Work is changing. Fast.
New ways of work are emerging, cognitive technology is advancing, global delivery models are the norm, and demographic shifts are changing the expectations of workplaces.
We know that many jobs are undergoing major changes because of automation, digitization or augmentation. These shifts have resulted in a gap between the skills needed by employers and the skills available in the labour market. The skills gap has only widened as a result of the unprecedented disruption caused by the coronavirus, or COVID-19, outbreak.
The disruption from the COVID-19 outbreak is likely to have a significant impact on the world economy. Yet, the present situation also provides an opportunity to envisage what a post-coronavirus world could look like, beyond a return to “business as usual” approach.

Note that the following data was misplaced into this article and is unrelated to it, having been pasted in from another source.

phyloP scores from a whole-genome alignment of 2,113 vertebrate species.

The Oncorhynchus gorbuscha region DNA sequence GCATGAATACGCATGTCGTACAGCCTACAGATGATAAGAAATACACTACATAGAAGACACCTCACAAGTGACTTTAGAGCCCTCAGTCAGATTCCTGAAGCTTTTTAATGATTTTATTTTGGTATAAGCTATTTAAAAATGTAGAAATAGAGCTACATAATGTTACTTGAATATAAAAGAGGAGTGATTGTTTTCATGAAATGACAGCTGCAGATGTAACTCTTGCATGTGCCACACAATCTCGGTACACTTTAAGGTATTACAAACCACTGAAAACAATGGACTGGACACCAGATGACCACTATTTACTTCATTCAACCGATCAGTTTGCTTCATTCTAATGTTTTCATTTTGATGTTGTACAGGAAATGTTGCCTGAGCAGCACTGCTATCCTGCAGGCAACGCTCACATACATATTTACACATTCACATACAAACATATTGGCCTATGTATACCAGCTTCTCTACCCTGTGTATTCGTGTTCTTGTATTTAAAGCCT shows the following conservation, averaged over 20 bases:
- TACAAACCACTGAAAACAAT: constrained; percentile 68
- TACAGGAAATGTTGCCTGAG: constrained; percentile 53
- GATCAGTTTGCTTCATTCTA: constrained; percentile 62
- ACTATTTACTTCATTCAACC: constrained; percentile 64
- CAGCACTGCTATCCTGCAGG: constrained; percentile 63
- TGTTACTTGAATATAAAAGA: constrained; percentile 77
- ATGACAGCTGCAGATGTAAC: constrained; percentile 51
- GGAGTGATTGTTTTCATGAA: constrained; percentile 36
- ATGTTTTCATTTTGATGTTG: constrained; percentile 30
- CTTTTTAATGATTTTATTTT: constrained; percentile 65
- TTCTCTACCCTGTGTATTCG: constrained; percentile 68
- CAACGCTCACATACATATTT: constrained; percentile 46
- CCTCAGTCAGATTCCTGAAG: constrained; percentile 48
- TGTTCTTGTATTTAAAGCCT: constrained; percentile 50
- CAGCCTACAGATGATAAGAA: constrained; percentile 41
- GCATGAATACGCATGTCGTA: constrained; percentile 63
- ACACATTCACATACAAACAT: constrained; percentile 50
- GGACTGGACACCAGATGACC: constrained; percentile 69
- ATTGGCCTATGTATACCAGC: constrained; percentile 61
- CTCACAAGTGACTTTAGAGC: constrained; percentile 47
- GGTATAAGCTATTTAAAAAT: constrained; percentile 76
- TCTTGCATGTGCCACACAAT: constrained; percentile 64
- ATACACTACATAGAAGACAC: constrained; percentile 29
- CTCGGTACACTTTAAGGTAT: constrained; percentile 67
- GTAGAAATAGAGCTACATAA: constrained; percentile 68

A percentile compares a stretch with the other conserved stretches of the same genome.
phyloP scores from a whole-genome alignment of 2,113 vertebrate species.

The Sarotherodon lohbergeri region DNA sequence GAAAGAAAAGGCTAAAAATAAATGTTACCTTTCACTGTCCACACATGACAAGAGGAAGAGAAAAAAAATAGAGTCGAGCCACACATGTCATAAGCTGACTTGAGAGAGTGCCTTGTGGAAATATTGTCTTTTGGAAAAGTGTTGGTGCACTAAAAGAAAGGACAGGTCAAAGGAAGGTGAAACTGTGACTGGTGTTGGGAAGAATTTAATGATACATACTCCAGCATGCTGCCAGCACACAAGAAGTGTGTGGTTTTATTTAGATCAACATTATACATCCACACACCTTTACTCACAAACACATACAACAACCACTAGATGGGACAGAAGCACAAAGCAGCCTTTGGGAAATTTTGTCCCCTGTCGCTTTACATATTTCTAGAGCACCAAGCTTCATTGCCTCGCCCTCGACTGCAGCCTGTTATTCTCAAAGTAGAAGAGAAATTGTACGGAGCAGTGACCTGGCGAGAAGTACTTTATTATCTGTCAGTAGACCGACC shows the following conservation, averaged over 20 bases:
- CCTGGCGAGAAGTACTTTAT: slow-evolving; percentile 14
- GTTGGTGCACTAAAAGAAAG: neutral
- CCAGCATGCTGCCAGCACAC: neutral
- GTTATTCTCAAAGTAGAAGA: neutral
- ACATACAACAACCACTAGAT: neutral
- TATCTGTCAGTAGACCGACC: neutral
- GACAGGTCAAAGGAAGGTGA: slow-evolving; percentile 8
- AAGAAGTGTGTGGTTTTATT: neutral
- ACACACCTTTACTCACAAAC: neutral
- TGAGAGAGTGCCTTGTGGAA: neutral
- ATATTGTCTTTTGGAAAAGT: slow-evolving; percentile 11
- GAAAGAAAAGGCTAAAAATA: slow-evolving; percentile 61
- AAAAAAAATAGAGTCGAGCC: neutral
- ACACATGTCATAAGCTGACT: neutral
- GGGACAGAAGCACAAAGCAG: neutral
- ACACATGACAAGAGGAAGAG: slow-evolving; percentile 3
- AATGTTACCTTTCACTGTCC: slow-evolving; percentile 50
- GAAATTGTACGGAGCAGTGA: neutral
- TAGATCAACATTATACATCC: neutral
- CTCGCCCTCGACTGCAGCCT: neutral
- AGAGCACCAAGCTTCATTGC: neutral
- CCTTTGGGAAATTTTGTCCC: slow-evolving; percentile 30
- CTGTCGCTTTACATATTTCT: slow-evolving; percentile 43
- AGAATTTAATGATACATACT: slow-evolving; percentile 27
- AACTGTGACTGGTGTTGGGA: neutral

Closing the global skills gap could add US$11.5 trillion to global GDP by 2028. Moreover, increasing the skills base of the workforce can help individuals improve their career mobility, ultimately helping them to find more fulfilling work. In Australia, while 78% of CEOs believe that the availability of key skills is a top threat to growth, only 23% of employees say that upskilling is happening in their workplace (PwC, 2020).
To address this skills gap, and support the post-coronavirus social and economic recovery effort, a collective effort is required across government, industry, educators and individuals.